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Tuesday, September 16, 2008

planning for next year's failure

I'm trying something we heard about on Radio West a while ago. They were doing a piece called "The New Victory Garden," about the rebirth of the home garden. Hee. Rebirth. That's funny for those of us who didn't realize that it had died in the first place (read: Mormons). Anyhoo, one of the guests they spoke to recommended getting sheets of cardboard and putting them down where you want your garden, then putting lawn waste and such on top of it, soaking it well, then letting it sit over the winter. In the spring you can just plant directly in the now-composted plant matter. I suppose you just keep adding to it over the years, tilling it in as necessary. I didn't actually hear that part of the program, but my mom did, and it sounds much better to me than trying to till up the wretched patch of rocks and clay we have behind our lilac bush.

So I got all the big cardboard boxes I could find at our house (which is a surprising lot), then went dumpster diving at my dad's work today.

I feel good knowing that my plants will be growing in boxes for Genuine CASE Parts.

I took some of the hay waste from the garage floor and the goat pen, spread it all over the cardboard and watered it down. I'll keep looking for more cardboard, and luckily our goats are greedy, spoiled brats, so there will be ample hay waste to put on top.

The beginnings of next year's pathetic excuse for a garden.

My ambitions were greater than my abilities last year, but I cannot face another year of garden mutiny. I will be immolated by self-loathing if I can't get my act together and at least grow some tomatoes next year. Mind you, I have tomatoes this year. You just can't find them in the weeds.

Two years ago I had much better success getting stuff planted because I followed the moon tables in the Farmer's Almanac. I'm going to try that again next year, because I need someone to be the garden boss of me.

Last night we all went downstairs into the fruit room and catalogued our food storage. We set each of the boys to counting packages, buckets and cans, and now we have a much better idea of what we have down there, which is: not enough.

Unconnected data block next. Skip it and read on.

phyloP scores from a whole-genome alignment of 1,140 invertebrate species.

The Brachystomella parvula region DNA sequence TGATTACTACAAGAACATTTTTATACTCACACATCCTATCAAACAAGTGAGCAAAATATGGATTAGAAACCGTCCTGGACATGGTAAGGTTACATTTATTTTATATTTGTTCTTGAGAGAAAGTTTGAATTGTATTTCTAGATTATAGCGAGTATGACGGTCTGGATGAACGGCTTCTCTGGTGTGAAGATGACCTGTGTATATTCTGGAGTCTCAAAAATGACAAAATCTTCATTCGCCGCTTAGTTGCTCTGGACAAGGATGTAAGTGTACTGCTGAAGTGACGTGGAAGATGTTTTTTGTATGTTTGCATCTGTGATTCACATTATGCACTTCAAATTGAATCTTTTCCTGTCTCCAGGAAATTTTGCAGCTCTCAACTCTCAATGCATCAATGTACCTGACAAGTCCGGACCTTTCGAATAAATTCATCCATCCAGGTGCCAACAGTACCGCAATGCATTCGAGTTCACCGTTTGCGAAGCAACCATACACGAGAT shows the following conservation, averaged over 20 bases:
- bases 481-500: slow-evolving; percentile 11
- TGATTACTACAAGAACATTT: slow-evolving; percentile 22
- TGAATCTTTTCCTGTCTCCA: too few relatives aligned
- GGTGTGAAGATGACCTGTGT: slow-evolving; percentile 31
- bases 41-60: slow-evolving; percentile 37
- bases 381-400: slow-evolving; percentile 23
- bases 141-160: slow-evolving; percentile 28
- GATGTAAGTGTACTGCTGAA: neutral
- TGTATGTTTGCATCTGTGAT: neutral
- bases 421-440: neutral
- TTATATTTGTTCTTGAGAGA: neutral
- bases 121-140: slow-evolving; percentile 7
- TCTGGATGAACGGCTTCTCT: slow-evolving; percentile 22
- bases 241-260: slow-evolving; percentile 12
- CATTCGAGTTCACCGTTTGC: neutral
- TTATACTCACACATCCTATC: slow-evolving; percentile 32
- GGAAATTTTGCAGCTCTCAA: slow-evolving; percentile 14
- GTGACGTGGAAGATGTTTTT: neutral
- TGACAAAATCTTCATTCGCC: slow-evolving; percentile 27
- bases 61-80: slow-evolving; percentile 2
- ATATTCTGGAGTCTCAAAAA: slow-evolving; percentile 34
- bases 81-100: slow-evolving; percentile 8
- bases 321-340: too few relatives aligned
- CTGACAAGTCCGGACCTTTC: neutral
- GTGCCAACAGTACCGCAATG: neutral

6 comments:

Bamamoma said...

So what does one do if they have NO direct sunlight in their backyard? We tried a container garden on our deck but even that didn't get enough sun because of all the greedy trees. We'll see if I can convince Phil to let me have a front yard garden (ruins the aesthetic you know) since the city is cutting down our two trees (yippee!) because they are in the power line and someone (who me?) tipped them off that it might be a hazard. You can always compare your garden to ours and feel better about yourself.

richvm said...

Have you done any research concerning the glue or chemicals in the cardboard? I'm wondering if they would leave any leaching concerns? Sounds like a good idea but in researching vermology and vermicomposting I read something about not using cardboard because it would kill the worms. That makes me wonder. I think you and your boys would love raising the crawlers for the castings and the boys could do a side business. concerning your other post I hope you remember good things more than just the occasion moments of reverted Sanpete sheep lingo.

Layne said...

Hmm. You're right. I hadn't even thought of that. I bet I could use newspaper and get the same weed barrier results.

Of course we remember the good things--that's why we wanted you guys to come along! You should have heard John laugh when he read that quote the other day. He was almost crying.

Layne said...

Heidi--you should sing to Phil "The Prophet says to plant a garden, so that's what we'll doooooooo." It's totally a commandment!

All8 said...

We've used layers of newspaper with great success. 4-6 layers if I remember correctly, but you could certainly use more for a better weed barrier. You could also bury your kitchen wastes under the hay or under the paper for that matter. It's all going to decompose anyway and the worms love it. Shredded fall leaves work too. Total commandment. Sing that song to my kids all the time. Little ones love it, older ones groan.

mmm.chocolate said...

Thanks for sharing! I read about something similar to this in a magazine. Except it said to do the whole thing in a plastic composting bin (worms added) and then take the rich soil out from time to time and add it to the garden. I'm liking this idea even better.